College Assistance Migrant Program wins sustainability-themed homecoming parade

The+College+Assistance+Migrant+Program+took+home+first+prize+with+a+cart+designed+with+a+cutout+of+President+Nelsen+in+his+signature+stingers-up+pose+at+Saturday+night%E2%80%99s+2016+homecoming+parade.%0A%28Photo+by+Will+Moon%29

The College Assistance Migrant Program took home first prize with a cart designed with a cutout of President Nelsen in his signature stingers-up pose at Saturday night’s 2016 homecoming parade. (Photo by Will Moon)

Will Moon

Saturday’s football game may have started at 6 p.m., but dozens of Sacramento State students and staff members began working at 9 a.m. to decorate golf carts for the Homecoming parade.

This year’s parade contest saw a record number of participants, with 18 campus organizations and residence halls constructing their own themed golf carts.

Eighteen golf carts line up before the parade during the homecoming game at Hornet Stadium, Saturday, Oct. 8. (Photo by Will Moon)

Eighteen golf carts line up before the parade during the homecoming celebration at Hornet Stadium, Saturday, Oct. 8.
(Photo by Will Moon)

According to special events coordinator Gladys Glaude, who also organized the year’s parade, all participants were instructed to use sustainable materials. Following these guidelines, students used recycled paper, bottles, streamers, and other items to decorate their carts.

Many of the carts focused on school spirit, with various cutouts of footballs, green and gold decorations and plenty of Herky the Hornets.

The College Assistance Migrant Program, which won first prize in the contest, even had a giant poster of President Robert Nelsen flashing the famous “stingers up” pose.

Other groups used their designs to make a statement, like the Black Student Union and M.E.Ch.A. de Sac State, who collaborated to build a float protesting police brutality.

“Racism is a subject that (people) shouldn’t be shy to (discuss) and I hope that with this float we’re able to break that silence where people will be more open to speak about it,” said Isaiah Alexander, vice president of the BSU. “I hope that we can start becoming humans in the community and speaking to one another like that and also just including love in that conversation so we can come to a solution.”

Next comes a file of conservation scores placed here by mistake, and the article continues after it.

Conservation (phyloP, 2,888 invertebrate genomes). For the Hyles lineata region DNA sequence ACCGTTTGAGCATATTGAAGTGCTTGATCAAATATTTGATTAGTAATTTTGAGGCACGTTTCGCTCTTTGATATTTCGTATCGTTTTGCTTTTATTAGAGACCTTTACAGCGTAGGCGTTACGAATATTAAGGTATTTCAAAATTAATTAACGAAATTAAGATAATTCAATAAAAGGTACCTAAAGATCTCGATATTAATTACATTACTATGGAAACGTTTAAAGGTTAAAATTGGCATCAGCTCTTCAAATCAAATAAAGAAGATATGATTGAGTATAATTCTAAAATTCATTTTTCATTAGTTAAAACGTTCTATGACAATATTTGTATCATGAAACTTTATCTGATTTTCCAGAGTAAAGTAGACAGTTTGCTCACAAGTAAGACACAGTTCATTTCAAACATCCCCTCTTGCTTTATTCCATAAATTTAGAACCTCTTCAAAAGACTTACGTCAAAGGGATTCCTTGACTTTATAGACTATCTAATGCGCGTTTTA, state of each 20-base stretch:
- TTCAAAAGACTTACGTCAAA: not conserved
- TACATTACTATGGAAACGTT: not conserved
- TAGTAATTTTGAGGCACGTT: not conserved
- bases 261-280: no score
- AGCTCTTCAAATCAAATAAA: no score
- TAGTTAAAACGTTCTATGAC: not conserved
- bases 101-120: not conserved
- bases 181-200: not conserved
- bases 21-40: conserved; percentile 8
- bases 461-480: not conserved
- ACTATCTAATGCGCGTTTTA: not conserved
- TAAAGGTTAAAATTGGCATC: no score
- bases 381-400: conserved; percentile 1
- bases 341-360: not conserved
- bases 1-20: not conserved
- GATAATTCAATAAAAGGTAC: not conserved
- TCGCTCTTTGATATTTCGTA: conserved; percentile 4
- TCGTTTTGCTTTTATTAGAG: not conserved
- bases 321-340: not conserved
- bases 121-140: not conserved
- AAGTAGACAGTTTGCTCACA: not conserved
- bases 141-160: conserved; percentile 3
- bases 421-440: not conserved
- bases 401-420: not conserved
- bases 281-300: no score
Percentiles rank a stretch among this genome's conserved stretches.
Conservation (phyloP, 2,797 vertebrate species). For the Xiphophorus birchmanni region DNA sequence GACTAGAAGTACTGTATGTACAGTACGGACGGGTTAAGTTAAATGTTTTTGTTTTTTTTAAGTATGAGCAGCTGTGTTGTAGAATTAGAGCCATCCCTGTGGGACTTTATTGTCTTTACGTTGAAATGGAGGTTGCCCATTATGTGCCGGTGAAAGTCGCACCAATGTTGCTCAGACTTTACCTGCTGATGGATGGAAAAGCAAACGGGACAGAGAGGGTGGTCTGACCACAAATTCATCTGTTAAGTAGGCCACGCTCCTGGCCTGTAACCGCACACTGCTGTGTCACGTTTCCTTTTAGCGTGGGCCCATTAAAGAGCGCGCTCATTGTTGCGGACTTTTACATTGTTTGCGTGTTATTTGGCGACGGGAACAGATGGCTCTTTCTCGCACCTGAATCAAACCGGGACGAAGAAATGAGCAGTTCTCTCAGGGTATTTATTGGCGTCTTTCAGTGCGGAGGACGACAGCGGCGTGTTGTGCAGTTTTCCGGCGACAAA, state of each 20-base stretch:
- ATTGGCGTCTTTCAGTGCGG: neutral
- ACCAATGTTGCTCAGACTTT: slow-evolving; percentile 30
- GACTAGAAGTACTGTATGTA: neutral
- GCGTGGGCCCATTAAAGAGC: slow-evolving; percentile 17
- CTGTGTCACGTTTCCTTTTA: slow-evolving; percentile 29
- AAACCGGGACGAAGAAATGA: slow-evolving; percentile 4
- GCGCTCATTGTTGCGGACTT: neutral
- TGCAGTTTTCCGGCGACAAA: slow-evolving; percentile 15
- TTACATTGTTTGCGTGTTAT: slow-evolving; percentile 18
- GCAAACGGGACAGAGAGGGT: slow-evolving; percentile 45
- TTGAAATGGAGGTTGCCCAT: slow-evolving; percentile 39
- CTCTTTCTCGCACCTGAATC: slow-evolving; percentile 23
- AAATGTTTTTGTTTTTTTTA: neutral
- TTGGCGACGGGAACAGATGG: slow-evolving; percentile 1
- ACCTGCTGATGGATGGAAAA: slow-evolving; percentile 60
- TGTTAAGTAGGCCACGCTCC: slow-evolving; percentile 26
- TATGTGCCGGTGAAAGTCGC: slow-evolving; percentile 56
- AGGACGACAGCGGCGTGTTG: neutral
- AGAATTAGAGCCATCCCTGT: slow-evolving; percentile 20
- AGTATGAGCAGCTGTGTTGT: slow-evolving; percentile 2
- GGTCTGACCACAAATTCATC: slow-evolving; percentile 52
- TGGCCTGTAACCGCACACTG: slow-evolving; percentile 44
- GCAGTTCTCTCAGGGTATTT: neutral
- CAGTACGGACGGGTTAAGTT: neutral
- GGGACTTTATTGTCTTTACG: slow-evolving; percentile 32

The parade of golf carts is a Sac State tradition to show off different campus organizations to new and returning students during every homecoming game.

This year, the football team was up against University of North Dakota.

The PRIDE Center's golf cart design before the parade during at the homecoming game, Saturday. Oct. 8. (Photo by Will Moon)

The PRIDE Center’s golf cart design before the parade for the homecoming game, Saturday. Oct. 8.
(Photo by Will Moon)

The parade began at the residence halls and rolled through campus to Hornet Stadium, where floats were evaluated for innovation, creativity, proportion, scale and adherence to the theme of sustainability. Among the panel of judges was Associated Students, Inc. President Patrick Dorsey.

“There were so many great floats,” Dorsey said. “I had a hard time with the innovation part, because I think of lot of people brought different aspect of what it means to have (their) stingers up.”

During halftime, the floats circled around the field as the finalists hoisted their trophies. Desmond Hall won second prize and Draper Hall placed third, but the night belonged to CAMP.

“I know this means a lot for our CAMP family,” staff member Jessica Arauza said after the halftime parade. “We had a vision and we all really came together to make it work. It’s a good feeling.”